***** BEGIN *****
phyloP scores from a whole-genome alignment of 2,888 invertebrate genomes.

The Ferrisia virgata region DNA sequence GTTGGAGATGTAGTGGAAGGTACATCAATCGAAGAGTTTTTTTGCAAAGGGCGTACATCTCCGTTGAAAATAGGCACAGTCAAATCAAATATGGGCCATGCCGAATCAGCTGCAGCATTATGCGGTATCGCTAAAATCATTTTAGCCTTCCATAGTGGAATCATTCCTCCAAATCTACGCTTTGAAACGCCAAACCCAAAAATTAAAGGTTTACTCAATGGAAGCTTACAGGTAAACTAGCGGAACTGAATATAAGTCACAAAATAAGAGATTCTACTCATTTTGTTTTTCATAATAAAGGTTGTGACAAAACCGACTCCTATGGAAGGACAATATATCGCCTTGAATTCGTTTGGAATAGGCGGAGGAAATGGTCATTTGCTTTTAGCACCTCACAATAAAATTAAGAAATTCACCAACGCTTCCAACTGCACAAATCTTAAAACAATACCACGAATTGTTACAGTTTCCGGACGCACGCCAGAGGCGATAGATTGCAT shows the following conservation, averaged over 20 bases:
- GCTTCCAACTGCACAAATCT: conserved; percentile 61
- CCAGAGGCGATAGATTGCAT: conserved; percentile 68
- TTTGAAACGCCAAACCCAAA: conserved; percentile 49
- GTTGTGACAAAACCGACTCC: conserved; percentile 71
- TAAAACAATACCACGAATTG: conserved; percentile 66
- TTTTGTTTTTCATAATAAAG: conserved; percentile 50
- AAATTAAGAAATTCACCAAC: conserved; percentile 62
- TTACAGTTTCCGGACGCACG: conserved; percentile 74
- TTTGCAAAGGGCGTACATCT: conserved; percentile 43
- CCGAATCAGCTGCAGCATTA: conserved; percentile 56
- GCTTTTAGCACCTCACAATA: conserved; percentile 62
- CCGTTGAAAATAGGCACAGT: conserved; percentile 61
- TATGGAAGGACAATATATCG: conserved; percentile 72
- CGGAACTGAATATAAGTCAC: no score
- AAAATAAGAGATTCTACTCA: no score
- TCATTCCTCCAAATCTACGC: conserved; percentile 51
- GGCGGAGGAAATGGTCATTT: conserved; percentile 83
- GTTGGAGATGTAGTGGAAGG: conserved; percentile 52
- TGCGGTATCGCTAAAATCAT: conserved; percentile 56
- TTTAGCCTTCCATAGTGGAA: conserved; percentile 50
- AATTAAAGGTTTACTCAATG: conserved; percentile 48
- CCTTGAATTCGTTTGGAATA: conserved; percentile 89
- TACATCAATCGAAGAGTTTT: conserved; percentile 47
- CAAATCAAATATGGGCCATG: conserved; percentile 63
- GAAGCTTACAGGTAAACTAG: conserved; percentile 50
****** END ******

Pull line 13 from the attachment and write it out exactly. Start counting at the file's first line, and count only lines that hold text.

- GCTTTTAGCACCTCACAATA: conserved; percentile 62